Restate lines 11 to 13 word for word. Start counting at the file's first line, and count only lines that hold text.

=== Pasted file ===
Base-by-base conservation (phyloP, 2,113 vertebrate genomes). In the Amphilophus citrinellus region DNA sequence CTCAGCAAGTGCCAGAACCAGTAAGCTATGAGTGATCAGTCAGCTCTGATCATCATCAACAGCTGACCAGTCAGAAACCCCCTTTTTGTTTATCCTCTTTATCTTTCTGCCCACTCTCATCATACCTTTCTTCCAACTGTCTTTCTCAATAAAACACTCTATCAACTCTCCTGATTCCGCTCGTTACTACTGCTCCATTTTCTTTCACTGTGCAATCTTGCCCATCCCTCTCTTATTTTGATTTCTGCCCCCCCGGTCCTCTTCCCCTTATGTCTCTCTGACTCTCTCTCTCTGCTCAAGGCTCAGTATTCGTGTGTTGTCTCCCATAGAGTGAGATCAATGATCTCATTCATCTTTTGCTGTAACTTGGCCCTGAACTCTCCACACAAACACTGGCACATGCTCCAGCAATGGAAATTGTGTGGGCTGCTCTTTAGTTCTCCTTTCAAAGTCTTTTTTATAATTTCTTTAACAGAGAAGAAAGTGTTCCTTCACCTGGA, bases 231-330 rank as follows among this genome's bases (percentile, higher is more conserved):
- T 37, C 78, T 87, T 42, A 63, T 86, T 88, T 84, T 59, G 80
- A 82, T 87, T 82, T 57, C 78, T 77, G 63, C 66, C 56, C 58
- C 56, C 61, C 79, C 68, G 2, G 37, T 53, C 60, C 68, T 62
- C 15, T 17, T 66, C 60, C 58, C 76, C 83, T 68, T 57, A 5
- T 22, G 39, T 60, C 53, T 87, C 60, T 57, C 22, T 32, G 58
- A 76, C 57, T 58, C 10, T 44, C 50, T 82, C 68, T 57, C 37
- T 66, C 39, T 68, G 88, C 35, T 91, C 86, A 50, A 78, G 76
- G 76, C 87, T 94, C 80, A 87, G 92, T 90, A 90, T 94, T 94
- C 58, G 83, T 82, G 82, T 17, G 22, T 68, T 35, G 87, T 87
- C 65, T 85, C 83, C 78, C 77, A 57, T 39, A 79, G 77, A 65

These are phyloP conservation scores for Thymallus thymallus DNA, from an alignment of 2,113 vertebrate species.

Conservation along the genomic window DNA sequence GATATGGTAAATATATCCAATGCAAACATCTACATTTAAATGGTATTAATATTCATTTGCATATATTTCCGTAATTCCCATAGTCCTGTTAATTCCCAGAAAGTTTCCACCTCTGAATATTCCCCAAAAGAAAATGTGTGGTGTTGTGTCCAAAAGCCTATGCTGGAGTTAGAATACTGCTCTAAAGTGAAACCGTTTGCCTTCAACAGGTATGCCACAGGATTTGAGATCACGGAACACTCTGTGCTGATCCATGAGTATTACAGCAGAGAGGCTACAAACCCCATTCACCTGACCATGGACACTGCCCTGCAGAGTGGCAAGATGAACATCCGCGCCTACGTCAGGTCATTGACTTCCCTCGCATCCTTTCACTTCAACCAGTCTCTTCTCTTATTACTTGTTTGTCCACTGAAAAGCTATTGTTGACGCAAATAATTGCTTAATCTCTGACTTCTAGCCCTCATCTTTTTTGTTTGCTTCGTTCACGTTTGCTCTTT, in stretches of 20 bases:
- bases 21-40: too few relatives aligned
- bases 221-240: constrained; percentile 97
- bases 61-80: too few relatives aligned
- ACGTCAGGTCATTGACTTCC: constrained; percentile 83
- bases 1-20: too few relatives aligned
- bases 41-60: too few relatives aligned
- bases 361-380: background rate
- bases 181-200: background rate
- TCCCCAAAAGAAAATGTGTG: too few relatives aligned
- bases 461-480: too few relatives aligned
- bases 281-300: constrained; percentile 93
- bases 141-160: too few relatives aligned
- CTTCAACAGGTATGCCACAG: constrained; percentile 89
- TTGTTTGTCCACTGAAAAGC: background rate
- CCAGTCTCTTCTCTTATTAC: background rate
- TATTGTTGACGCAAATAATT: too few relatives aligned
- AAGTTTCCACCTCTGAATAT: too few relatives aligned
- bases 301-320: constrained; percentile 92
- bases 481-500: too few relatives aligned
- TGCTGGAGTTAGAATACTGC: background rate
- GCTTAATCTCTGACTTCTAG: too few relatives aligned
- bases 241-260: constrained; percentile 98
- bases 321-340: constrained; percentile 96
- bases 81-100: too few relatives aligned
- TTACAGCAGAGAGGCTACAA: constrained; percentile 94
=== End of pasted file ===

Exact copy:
- C 65, T 85, C 83, C 78, C 77, A 57, T 39, A 79, G 77, A 65

These are phyloP conservation scores for Thymallus thymallus DNA, from an alignment of 2,113 vertebrate species.

Conservation along the genomic window DNA sequence GATATGGTAAATATATCCAATGCAAACATCTACATTTAAATGGTATTAATATTCATTTGCATATATTTCCGTAATTCCCATAGTCCTGTTAATTCCCAGAAAGTTTCCACCTCTGAATATTCCCCAAAAGAAAATGTGTGGTGTTGTGTCCAAAAGCCTATGCTGGAGTTAGAATACTGCTCTAAAGTGAAACCGTTTGCCTTCAACAGGTATGCCACAGGATTTGAGATCACGGAACACTCTGTGCTGATCCATGAGTATTACAGCAGAGAGGCTACAAACCCCATTCACCTGACCATGGACACTGCCCTGCAGAGTGGCAAGATGAACATCCGCGCCTACGTCAGGTCATTGACTTCCCTCGCATCCTTTCACTTCAACCAGTCTCTTCTCTTATTACTTGTTTGTCCACTGAAAAGCTATTGTTGACGCAAATAATTGCTTAATCTCTGACTTCTAGCCCTCATCTTTTTTGTTTGCTTCGTTCACGTTTGCTCTTT, in stretches of 20 bases: